Six hospitalised after TSA agent [Christ-Yves Dabel] ‘playing around’ pepper sprays colleagues @ JFK

Discussion in 'Aviation Passenger Security in the USA' started by Mike, Mar 27, 2013.

  1. 2012-2014 comes from the LinkedIn profile. I looked again at the profile on Indeed.com:

    Education
    Master of Science in Protection Management
    John Jay College of Criminal Justice-
    New York, NY
    May 2010

    Bachelor of Science in Security Management
    John Jay College of Criminal Justice-
    New York, NY

    My cut and paste had erased a space -- May 2010 was indeed attached to the Masters. Oh well. He doesn't know what he's doing but he hopes somebody will be impressed.
     
    barbell likes this.
  2. Caradoc

    Caradoc Original Member

    Which leads one to wonder how any school could possibly admit someone into a MASTERS program for "protection management" who is so abysmally stupid they can't tell the difference between a laser pointer and a can of OC spray.
     
  3. RB

    RB Founding Member

    I don't do LinkedIn so haven't seen how the info is posted there. Regardless I'm not sure I would be saying "expected" if the MS is listed as expected over a period of several years.
     
  4. TravelnMedic

    TravelnMedic Original Member

    ah ah ah chooo :trash: oooo. Right I have more respect for people who work for the IRS janitor then DHS/TSA clerk wanna-be. As a paramedic im the consumate professional and my documentation is flawless... right down to my favorite colors being Orange & Grey.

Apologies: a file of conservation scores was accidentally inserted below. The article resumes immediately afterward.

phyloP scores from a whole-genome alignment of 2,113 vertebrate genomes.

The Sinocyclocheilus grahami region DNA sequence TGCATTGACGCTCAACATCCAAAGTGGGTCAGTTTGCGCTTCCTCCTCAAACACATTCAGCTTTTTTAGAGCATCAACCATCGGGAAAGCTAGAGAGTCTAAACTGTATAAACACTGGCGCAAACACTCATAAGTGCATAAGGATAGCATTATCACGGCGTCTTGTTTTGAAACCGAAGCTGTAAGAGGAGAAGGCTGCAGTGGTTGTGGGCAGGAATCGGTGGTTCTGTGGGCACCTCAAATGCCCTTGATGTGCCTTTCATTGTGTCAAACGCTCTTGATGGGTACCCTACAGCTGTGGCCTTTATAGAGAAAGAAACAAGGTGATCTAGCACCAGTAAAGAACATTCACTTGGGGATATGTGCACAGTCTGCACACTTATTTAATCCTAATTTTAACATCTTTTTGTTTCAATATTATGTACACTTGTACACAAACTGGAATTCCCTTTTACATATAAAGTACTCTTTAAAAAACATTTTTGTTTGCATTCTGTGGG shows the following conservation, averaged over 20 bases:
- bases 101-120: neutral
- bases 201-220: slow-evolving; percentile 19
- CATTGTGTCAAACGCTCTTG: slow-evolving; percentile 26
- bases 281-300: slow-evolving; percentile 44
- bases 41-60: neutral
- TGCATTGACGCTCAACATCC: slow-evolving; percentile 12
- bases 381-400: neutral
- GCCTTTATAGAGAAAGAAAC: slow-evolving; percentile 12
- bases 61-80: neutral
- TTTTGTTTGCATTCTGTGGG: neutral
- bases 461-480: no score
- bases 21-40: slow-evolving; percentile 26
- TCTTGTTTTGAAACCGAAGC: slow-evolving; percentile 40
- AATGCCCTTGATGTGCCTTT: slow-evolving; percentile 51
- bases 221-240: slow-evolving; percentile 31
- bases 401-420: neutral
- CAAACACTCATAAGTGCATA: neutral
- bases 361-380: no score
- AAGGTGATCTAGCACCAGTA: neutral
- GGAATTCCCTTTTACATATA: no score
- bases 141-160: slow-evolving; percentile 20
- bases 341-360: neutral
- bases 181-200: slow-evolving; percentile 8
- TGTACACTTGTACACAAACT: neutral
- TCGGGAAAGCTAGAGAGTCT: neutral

okay my co-workers now think im nucking futz as I fell out of my chair laughing at that.
     
  5. CelticWhisper

    CelticWhisper Founding Member

    Is this just a description of your actual favourite colours, or do orange & grey stand for something in EMT parlance that I'm not aware of?

    I feel like I should be getting something that I'm not.
     
  6. Mike

    Mike Founding Member Coach

    Boing Boing: TSA screener finds pepper spray on the floor, gasses five other screeners because he thought it was a laser-pointer

    A TSA screener at JFK pepper-sprayed five of his colleagues at Terminal 2 on Tuesday, according to the New York Post. The screener, Chris Yves Dabel, found a pepper-spray cannister on the floor and believed it was a laser-pointer, so (for some reason), he aimed it at five other screeners and pressed the trigger. The six were sent to Jamaica Hospital.

    The image accompanying the piece (will show if they allow hot-linking) is a cutout of the fired douchbag who sprayed the crowd of protesters at UC Irvine:

    [​IMG]
     
  7. Frank

    Frank Original Member

    That's a three-striper, right?
     
  8. Frank

    Frank Original Member

    For me it stopped being funny back in 2004.
     
  9. Frank

    Frank Original Member

    After rectal insertion, of course.
     
    nachtnebel likes this.
  10. Frank

    Frank Original Member

    Admittance standards for such programs are along the lines of "can you fog a mirror?".
     
  11. nachtnebel

    nachtnebel Original Member

    perhaps, but it would absorb too much energy, given the likely mass involved.
     
  12. Rugape

    Rugape Original Member